Monday, 26 May 2014

15 March 1884 - Answers to Correspondents - Miscellaneous

It's kind of like Jeopardy!, isn't it.  The questions themselves are anybody's guess.

D.P. – Certainly; no one, employer or not, has the smallest right to take possession of another person’s private letters, whether picked up in their house or obtained by other means, and whether with or without her knowledge.  It is possible that, under certain peculiar circumstances, such as the recognition of a son’s writing and discovery of a clandestine correspondence with one enjoying their confidence, thus dishonourably abused, they might be tempted to act in a manner equally dishonourable on their part.  But this betrayal of their confidence confers no legal right on them to steal or read the letters.  Their proper course would be to present them unopened and unread to the governess, and to say that the writing outside being recognised, they must request, for the sake of the mutual regard between all parties, that an explanation be given.  But either to read, to retain, or to obtain any letter “privately” would be highly reprehensible.  But we are only suggesting exceptional circumstances.  In your case you should write and say that “a third application proving fruitless, you would be reluctantly obliged to take legal prgs”.  This you could do by sending them a lawyer’s letter, for which they would be charged 6s. 8d. each time.

TAFFY – We consider £25 the least salary that could reasonably be offered you, and £30 more in proportion to all that you had to do.  But we warn you not to give up a home, if otherwise satisfactory, at your early age, unless very certain of securing one as agreeable at a higher salary.  Clergymen are often unable to give much beyond a home, where all meet on equal terms, and live together.  A certificate for a short term of residence does not carry much weight.  We recommend patience.

AUTUMNA – It is not at all necessary that you should thank your hostess for “a most agreeable evening” if it have been a particularly dull one.  Give her a pleasant smile, and do not let her see any look of dissatisfaction.  Nor is there any reason why you should give any opinion of the prettiness of a baby.  Smile at it, and take its little hand, and give kind looks at it, which will obviate any apparent obligation to tell stories.  As to a picture, to give no opinion is unfavourable.  Ask some question instead, or remark on the picturesqueness of the view instead of speaking of the workmanship.  To remove the inkstain from the white marble, try cream of tartar and salts of sorrel, one ounce of each; mix well, and keep in a stoppered bottle.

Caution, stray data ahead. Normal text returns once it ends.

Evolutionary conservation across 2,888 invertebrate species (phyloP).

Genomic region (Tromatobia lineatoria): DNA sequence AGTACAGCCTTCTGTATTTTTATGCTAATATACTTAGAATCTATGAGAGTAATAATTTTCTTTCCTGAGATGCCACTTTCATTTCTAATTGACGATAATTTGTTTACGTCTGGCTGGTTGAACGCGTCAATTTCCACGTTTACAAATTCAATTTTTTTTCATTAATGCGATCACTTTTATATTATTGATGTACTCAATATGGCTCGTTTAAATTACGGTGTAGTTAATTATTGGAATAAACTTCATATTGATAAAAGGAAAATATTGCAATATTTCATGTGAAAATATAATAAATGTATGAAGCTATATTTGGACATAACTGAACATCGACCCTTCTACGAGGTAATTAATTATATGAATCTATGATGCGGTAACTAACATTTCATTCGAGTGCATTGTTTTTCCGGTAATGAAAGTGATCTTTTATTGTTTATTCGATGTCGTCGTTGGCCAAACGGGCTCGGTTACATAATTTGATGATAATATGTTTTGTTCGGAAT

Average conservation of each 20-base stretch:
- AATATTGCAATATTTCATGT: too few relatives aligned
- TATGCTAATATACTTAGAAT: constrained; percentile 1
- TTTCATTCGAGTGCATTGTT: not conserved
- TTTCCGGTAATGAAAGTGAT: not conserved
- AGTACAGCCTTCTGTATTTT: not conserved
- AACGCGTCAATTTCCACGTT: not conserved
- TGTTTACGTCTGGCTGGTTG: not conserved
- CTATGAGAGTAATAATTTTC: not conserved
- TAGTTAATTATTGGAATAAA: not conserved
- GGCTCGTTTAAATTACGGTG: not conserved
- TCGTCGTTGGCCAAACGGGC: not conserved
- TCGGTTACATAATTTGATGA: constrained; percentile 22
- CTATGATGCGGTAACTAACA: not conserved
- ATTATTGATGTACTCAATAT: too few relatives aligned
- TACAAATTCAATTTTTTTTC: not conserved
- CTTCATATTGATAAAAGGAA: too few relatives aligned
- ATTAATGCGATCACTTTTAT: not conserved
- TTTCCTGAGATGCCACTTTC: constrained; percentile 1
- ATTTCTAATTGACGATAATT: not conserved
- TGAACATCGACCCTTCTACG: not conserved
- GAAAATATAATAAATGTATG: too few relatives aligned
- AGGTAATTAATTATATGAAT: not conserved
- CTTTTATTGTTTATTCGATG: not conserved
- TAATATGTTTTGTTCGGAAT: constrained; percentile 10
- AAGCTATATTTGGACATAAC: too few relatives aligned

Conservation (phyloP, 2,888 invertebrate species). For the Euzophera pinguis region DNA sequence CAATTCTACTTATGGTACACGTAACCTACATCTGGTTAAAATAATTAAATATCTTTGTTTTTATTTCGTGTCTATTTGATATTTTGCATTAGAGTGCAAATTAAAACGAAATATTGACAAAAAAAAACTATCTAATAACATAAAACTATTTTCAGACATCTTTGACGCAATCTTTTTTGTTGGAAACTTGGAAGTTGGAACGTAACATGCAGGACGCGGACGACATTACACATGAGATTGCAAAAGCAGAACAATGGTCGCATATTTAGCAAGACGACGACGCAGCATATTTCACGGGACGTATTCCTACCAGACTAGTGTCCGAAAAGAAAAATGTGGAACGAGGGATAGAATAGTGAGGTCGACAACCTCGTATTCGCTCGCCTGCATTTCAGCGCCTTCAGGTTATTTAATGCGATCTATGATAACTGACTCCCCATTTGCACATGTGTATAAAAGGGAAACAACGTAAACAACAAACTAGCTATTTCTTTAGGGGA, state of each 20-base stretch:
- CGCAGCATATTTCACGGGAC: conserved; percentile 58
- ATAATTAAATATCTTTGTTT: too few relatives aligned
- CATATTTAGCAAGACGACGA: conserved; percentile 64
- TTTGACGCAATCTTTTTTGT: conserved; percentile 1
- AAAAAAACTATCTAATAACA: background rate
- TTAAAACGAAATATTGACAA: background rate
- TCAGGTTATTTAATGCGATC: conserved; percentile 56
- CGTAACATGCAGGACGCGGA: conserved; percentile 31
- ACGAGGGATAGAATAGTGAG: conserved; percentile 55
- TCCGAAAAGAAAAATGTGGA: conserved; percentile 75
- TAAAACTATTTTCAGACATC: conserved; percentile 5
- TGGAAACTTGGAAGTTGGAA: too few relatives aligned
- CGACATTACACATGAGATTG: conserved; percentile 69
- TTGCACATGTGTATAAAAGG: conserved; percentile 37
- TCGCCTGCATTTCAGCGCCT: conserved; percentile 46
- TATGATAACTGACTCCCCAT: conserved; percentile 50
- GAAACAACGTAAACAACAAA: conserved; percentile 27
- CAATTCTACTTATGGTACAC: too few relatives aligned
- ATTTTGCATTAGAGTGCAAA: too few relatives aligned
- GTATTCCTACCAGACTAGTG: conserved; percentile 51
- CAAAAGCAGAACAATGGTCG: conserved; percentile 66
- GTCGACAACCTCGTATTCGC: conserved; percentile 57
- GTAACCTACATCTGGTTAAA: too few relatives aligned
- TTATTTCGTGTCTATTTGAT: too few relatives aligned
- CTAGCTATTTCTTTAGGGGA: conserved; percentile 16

GIPSY – To marry at seventeen would be very unwise.  A girl should be in the schoolroom at that age and when introduced into such society as that to which her parents belong, she should wait for two or three years at least – so as to make more acquaintances and have a choice – before taking so serious a step in her life as marriage.  The young recruit sees little more than the becoming uniform, the delights of travel, and the inspiring drum and fife and military band.  Just so the raw, inexperienced schoolgirl contemplates the trousseau, the fete and wedding presents, and the dignity of being a matron over a household of her own.  And so both rush blindly into anxieties, pains and penalties, of which neither had previously formed any idea.  To “stick to a fellow, although all the world would be against him” may be praiseworthy in a wife, but would be an evidence of a very headstrong, perhaps undutiful, girl – wanting in commonsense, under any other circumstances.

“THE MOST MISERABLE GIRL THAT EVER LIVED” – is the name adopted by a little girl only just brought into association with older people.  She feels shy, and has not been so raised as to feel otherwise than awkward and out of her place.  We doubt that her condition, painful as it is, could justify our shy little friend’s claim to such a name.

QUANDUM – It is very vulgar to say “beg pardon” and the phrase does not mean what the speaker intends.  It means “I beg your pardon” instead of which, by omitting the “I”, he commends you to beg his!  When anyone thus desires you to excuse any accidental unpoliteness on their part, you should reply “Pray do not mention it” or “Thank you, it is of no consequence”, or “Not at all!”; “No harm is done, thank you!”

A PAISLEY CAT – is informed that we do not answer impudent letters, and hers is consigned to the wastepaper basket on this account. 

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